Wednesday, March 12, 2014
Finally! I managed to only spend $50 at the grocery store this week. That's right. I finally did it. Every week I go with the intention of only spending a certain amount. I get sidetracked in the produce aisle by on-sale asparagus, mangos, brussels sprouts, etc. Before I've even left this section of the store I"ve spent $20. A good, healthy $20, but still. It's a bit much sometimes. On Monday, however, I was determined. I knew I had extra savings on avocados, a coupon for shredded cabbage (yes, a head of cabbage can be super cheap, but I can't shred it as finely as we like for coleslaw) and discounts on apples. I also knew that at home I had plenty of green veggies. SO even though the asparagus was on sale, I bypassed (besides we'd eaten two pounds of it in the past week...).
I would not let myself gaze at all the produce just waiting for me to purchase it. I got my avos, my slaw mix, onions and potatoes like I'd planned, and picked up some apples and bananas. I moved on. I even, for my meager $50 this week, managed to find a 2lb package of boneless, skinless chicken thighs for $4!
I thought I was a goner though when I hit the soda aisle. Note: Soda is BAD FOR YOU. But so is stress. Do I stress about what the soda might be doing to me? Do I stress about what to replace the soda with? or do I not drink the soda? Eh, it evens out I think. Anyway, for whatever reason the Safeway "Refresh" brand of diet lemon lime soda has been gone for weeks. The BF takes a soda with his lunch every day and at this point I thought I was going to have to suck it up and spend $6 on a 12-pack of Sprite. I was gritting my teeth as I placed it in the cart. Stupid soda. I am NOT making a separate trip to another grocery store just to buy soda. This is ridiculous. I swear I'll....oooh hey! What's that? Sprite ZERO (isn't it the same as diet Sprite?) was on sale for $2.67. Hellllooooo! Then...Hey! Look! 7up TEN is even less! $2.47! So in went the 7-Up Ten and out went the Sprite. I'll tell you though, 7-Up Ten tastes a little different. I'm sure we'll get used to it; for $2.47 we certainly will.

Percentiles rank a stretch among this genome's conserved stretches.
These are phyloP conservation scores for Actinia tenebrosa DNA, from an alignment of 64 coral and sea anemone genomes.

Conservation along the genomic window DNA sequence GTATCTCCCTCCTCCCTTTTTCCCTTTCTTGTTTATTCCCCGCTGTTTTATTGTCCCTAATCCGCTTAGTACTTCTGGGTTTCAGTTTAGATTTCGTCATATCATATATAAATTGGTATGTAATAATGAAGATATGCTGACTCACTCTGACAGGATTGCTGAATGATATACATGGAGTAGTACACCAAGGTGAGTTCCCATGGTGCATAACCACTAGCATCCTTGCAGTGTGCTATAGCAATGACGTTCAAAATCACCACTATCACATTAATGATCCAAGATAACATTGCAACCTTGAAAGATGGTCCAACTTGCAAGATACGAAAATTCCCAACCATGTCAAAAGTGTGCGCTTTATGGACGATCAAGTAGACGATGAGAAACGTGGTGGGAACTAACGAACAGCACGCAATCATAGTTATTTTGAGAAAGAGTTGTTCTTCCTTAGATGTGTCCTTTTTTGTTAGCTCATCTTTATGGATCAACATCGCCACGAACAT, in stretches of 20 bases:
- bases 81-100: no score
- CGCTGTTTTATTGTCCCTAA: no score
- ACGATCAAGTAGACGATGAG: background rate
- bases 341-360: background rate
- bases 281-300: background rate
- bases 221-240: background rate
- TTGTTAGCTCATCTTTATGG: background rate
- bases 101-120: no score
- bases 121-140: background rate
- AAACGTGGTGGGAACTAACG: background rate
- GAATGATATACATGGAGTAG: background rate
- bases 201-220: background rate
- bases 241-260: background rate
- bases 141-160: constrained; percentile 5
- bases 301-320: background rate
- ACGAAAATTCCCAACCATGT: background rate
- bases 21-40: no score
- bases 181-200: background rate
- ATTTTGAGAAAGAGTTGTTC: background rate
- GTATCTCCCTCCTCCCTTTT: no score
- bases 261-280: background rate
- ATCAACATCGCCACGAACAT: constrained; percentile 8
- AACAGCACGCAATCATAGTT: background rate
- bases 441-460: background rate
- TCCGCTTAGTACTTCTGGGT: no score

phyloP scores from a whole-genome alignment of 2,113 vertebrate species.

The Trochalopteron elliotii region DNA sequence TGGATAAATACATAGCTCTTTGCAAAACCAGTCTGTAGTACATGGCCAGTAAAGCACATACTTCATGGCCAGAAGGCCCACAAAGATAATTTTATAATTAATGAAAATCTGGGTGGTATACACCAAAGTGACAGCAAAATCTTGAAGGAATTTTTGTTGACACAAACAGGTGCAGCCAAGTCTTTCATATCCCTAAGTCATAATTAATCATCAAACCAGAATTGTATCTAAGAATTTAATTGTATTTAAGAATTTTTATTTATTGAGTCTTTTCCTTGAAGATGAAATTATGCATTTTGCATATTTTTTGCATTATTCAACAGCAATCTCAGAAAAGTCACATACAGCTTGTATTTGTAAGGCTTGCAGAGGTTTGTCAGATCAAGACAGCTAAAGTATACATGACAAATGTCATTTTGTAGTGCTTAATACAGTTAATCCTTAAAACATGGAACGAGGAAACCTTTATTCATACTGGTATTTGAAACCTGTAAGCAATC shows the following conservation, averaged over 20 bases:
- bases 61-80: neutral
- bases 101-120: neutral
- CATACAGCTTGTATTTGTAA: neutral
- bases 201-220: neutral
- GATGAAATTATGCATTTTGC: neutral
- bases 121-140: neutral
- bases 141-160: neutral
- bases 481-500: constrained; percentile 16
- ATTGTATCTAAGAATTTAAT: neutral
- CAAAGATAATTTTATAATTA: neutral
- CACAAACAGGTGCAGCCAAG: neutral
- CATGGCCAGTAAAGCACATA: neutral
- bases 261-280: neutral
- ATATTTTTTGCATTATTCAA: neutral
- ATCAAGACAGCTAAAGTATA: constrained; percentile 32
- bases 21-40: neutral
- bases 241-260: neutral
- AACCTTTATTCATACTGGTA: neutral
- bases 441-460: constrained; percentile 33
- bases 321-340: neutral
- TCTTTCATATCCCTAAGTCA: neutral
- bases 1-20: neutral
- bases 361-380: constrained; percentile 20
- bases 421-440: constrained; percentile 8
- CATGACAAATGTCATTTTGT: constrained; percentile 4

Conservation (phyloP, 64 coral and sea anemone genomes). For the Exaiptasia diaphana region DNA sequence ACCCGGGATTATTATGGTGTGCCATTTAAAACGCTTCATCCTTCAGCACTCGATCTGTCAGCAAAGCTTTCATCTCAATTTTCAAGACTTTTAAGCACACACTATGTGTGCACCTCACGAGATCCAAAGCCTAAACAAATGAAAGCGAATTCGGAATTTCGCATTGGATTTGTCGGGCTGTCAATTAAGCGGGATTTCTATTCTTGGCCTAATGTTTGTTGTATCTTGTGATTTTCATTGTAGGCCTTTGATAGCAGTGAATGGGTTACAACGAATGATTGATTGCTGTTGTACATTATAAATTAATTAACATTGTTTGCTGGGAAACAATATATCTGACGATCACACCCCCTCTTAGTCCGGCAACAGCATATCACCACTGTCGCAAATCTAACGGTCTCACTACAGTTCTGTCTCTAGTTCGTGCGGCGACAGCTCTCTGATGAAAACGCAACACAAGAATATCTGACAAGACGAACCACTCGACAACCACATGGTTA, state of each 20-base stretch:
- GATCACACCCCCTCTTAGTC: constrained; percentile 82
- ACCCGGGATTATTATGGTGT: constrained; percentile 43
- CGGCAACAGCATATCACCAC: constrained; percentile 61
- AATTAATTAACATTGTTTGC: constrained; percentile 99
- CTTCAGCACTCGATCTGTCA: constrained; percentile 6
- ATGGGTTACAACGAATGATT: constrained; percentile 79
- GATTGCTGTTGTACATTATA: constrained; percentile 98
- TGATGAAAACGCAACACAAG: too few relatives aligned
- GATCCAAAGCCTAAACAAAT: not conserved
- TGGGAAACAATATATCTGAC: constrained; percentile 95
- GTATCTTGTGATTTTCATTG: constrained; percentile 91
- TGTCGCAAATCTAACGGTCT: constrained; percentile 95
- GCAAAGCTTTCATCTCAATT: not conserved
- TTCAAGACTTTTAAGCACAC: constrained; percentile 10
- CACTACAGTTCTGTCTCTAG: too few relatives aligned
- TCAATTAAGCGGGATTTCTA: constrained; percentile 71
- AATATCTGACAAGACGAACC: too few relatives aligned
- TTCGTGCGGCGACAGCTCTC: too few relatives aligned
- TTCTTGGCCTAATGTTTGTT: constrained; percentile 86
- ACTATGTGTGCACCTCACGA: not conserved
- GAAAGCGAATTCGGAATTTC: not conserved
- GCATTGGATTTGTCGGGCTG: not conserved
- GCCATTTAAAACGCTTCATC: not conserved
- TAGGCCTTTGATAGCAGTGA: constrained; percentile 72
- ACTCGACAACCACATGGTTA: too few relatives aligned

Anyway, in the end my total for the week was a mere $51.35. Can I keep up the good work? Stay tuned to find out!
By Julie Norman
Monday, March 10, 2014
A while back I decided to start saving all of my raw vegetable scraps. Every time I made a salad or chopped onions for a dish, I put the onion peels, carrot shavings, asparagus ends, etc into a produce bag. I kept the produce bag in the freezer. My intention originally was to use these scraps to make a vegetable broth. But...the other day I decided to throw some split chicken breasts (that I'd gotten on clearance) in the crock pot when I went home for lunch. I added a little chicken broth to the crock pot and by the time I came home we had fully cooked chicken and the start of a great broth. SO here's what I did :
This is all the chicken bones and broth with about 6 more cups of water and all the vegetable scraps. I added some salt and let it cook down for a few hours. Typically if you're making your own broth you should cook it for even longer, but I'm not that patient.
In the end I strained it all through 2 colanders (I really need some cheesecloth) and ended up with a pretty great batch of broth (about 5 cups). So even though I spend a lot on fresh produce every week, I feel like it's worth it when I use every bit of it.
What do you do to make sure you get as much mileage out of your produce as possible?